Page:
Doesn’t that imply that you should never donate, since you can always wait ten years for your money to double?

Also, the equilibrium rate being 7% does not mean that all projects, for-profit and philanthropic, return 7%. Some return more, else why would anyone pay 7%?

If there are donations that will return more than the current rate, measured in social benefits, why not donate now?

I don’t get the argument. Then, again, I seldom get Hanson’s “brilliancies.”

Thomas April 14, 2014 at 8:21 pm

“If there are donations that will return more than the current rate,”

Which ones are those, exactly? While you’re at it, could you hook me up with your guaranteed method to beat the stock market as well?

byomtov April 14, 2014 at 8:56 pm

Tell me something.

Why do companies ever borrow at the market rate of interest to finance various projects? Isn’t it because they think those projects will returm more than the interest cost? Of course they are wrong sometimes, but if they are wrong too often they go out of business. So it’s a metter of expectations and judgment.

Why shouldn’t the same thing apply to philanthropic activities? It should of course, and it does.

No one can be sure what the returns will be, but there is such a thing as reasonable expectations.

Willitts April 14, 2014 at 11:38 pm

The main benefit of donations is always tax alpha. Altruism is a side effect. It is a way to gain control over what would otherwise be a gift to government bureaucrats.

In many instances, a tax paid later is a tax reduced.

Joe Smith April 14, 2014 at 4:53 pm

“Since almost all charitable donations are immediate”

I think a lot of charitable money goes into long term trusts and endowments. The gift to the trust may be immediate but the expectation is that the money will be spent over a very long period of time.

Max Tower April 14, 2014 at 3:50 pm

What should we do if the inflation rate is higher than the risk free rate?
7% is a big assumption here.

Jim Bang April 14, 2014 at 4:27 pm

Whatever assumptions we might want to make about (real) interest rates, the only reason those rates of return exist is because there are projects out there for which undertaking them now have sufficiently great returns that the organizations undertaking those projects can profitably pay that rate of interest. Is this entire piece something of a fallacy of composition?

Adrian Ratnapala April 14, 2014 at 4:46 pm

Remember that spending now means giving to charity, spend for relief of poor people, which is a good thing in itself but uses up wealth. Saving means lending to someone who he assumes has a means of increasing the total capital of the human species. Hanson’s point long-running point seems to be that relieving poor people now does less good in the long run that the in total human capital which must be sacrificed to achieve it.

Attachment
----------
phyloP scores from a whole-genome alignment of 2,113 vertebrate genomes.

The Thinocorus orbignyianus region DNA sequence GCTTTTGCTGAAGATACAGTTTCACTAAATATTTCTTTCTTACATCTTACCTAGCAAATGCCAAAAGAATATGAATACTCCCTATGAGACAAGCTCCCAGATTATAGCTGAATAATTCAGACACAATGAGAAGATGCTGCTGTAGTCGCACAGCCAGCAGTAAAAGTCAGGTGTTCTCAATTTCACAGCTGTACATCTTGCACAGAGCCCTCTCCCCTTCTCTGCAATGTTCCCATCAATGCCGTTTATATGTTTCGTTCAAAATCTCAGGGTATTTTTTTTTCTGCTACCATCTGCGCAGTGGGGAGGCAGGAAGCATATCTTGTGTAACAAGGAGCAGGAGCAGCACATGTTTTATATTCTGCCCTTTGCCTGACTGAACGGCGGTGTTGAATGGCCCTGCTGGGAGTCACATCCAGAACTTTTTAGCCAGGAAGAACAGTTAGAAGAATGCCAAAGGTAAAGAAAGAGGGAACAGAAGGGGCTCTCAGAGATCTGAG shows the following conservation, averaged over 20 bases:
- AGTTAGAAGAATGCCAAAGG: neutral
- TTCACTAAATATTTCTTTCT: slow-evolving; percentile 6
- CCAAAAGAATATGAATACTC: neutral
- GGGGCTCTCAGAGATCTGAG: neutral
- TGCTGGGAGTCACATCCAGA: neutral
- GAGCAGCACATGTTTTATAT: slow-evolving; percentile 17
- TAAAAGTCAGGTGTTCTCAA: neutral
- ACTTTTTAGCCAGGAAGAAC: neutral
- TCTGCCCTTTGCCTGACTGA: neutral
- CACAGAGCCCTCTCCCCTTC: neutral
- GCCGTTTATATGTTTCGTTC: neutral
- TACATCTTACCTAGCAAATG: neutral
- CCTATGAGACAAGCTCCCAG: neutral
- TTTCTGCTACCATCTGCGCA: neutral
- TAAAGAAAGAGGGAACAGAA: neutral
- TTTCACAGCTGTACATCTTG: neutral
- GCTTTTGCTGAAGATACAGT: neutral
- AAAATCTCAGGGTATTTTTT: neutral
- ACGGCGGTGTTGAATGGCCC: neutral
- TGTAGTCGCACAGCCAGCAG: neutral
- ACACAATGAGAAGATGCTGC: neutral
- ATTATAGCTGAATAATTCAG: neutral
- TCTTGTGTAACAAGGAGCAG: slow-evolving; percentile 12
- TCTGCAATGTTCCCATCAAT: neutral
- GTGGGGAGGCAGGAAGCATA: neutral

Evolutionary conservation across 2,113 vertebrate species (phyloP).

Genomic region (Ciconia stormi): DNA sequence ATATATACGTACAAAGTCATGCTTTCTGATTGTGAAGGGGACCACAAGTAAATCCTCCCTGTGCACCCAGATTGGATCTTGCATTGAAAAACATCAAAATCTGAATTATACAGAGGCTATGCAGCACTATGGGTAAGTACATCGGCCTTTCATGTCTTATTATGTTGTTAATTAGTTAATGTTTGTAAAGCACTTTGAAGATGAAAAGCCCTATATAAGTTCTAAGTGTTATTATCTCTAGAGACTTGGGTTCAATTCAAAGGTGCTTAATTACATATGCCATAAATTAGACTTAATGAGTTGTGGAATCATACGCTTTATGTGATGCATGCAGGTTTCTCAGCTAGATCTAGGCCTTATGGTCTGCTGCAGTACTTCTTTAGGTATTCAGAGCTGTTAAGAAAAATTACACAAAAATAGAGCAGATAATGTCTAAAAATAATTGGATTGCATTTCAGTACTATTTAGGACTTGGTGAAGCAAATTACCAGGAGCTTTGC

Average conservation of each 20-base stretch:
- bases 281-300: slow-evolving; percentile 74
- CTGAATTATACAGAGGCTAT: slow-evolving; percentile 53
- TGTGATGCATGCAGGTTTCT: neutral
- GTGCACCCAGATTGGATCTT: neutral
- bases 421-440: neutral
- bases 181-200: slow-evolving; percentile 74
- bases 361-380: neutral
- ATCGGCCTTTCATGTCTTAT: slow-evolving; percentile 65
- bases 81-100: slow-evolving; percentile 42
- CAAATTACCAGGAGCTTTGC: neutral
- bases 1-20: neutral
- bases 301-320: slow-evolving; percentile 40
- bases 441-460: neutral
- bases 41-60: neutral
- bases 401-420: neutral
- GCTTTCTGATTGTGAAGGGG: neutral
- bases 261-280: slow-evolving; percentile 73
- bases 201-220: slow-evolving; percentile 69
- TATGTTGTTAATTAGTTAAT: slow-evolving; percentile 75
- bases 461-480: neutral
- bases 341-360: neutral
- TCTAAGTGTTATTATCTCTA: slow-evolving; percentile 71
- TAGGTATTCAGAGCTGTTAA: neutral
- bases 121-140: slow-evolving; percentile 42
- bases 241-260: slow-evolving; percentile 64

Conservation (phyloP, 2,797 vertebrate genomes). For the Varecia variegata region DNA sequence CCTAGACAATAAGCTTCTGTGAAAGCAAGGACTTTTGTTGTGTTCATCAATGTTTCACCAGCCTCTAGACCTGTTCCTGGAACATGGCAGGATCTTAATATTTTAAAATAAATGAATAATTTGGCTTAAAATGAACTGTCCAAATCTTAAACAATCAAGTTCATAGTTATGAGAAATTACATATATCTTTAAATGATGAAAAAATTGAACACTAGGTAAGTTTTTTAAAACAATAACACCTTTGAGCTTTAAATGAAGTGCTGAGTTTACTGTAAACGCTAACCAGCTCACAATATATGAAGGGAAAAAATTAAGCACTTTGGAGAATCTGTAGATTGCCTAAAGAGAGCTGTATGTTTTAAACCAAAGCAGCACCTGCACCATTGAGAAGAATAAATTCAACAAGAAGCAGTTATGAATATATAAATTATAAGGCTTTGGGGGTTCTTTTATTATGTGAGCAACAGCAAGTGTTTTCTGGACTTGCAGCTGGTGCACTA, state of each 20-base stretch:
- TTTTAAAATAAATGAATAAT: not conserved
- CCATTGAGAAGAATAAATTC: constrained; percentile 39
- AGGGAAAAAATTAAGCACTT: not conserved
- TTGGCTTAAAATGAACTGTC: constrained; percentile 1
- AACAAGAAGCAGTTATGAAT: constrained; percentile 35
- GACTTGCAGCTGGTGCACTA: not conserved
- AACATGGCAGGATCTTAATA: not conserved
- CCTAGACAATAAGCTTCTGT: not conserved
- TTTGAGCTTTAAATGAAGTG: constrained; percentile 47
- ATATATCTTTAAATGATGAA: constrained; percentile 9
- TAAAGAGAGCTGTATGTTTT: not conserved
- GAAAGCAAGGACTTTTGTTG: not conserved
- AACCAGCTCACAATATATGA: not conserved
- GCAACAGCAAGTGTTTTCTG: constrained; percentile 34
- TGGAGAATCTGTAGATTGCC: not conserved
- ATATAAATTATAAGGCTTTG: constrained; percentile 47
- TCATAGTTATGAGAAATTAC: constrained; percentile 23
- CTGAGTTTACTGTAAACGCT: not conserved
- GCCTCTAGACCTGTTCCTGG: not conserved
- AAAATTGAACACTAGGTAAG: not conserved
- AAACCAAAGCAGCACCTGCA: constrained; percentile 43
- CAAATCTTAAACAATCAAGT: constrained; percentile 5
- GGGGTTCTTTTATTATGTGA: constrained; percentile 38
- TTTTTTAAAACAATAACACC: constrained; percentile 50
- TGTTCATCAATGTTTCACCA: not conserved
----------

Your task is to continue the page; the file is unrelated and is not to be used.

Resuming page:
This particular post is then a response to some counterargument along the lines of “aahh, but because of the multiplier, you can relieve the poor now while still increasing the total capital of the species.”

Donald A. Coffin April 14, 2014 at 11:24 pm

Well, that depends on your definition of “charity.” What if I contribute to an “endowment* designed to provide tuition subsidies to post-secondary education for people from poor households? Is that “charitable”, or not? I think Hanson is arguing against charity, because he’s against charity, and any stick will work to beat it worth…even a rotten stick.

Robin Hanson April 15, 2014 at 5:17 am

If those poor households can’t obtain tuition loans, that education is probably a poor investment. How is my arguing for one way of spending on charity relative to another evidence that I’m against charity?

Alan April 14, 2014 at 4:51 pm

Keep the money. Poor people are poor either because they chose the wrong parents (am I supposed to fix that?) or because they deserve to be poor.

Marie April 15, 2014 at 10:26 am

Like the blind guy that was blind either through his own sin or that of his parents, I remember that one!

Jamie April 14, 2014 at 4:59 pm

1) As others have noted, there is no clear reason to wait a decade. Why not 5?

2) I’d also like to see where he’s earning a risk-free 7%.

3) I am now convinced that I should hold off eating for a decade, because just think of how much more I’ll be able to eat then!

byomtov April 14, 2014 at 8:57 pm

+1

rayward April 14, 2014 at 5:02 pm

Robin Hanson is Chauncey Gardiner.

Ian Maitland April 14, 2014 at 5:12 pm

Here is a related case for those who like ethical puzzles: “Paul is not well off, but he dedicates his life to relieving the suffering of those worse off than himself. He enjoys few luxuries. Richard is vastly wealthy. He enjoys many luxuries, and does almost nothing for the poor, except that he makes a donation each year to OXFAM [or UNICEF]. This donation is much more effective than Paul’s work in relieving the suffering of the poor” (Roger Crisp, “Teachers in an age of transition: Peter Singer and J.S. Mill,” in Dale Jamieson (ed.) Singer and His Critics (Blackwell, 1999)).

KLO April 14, 2014 at 5:56 pm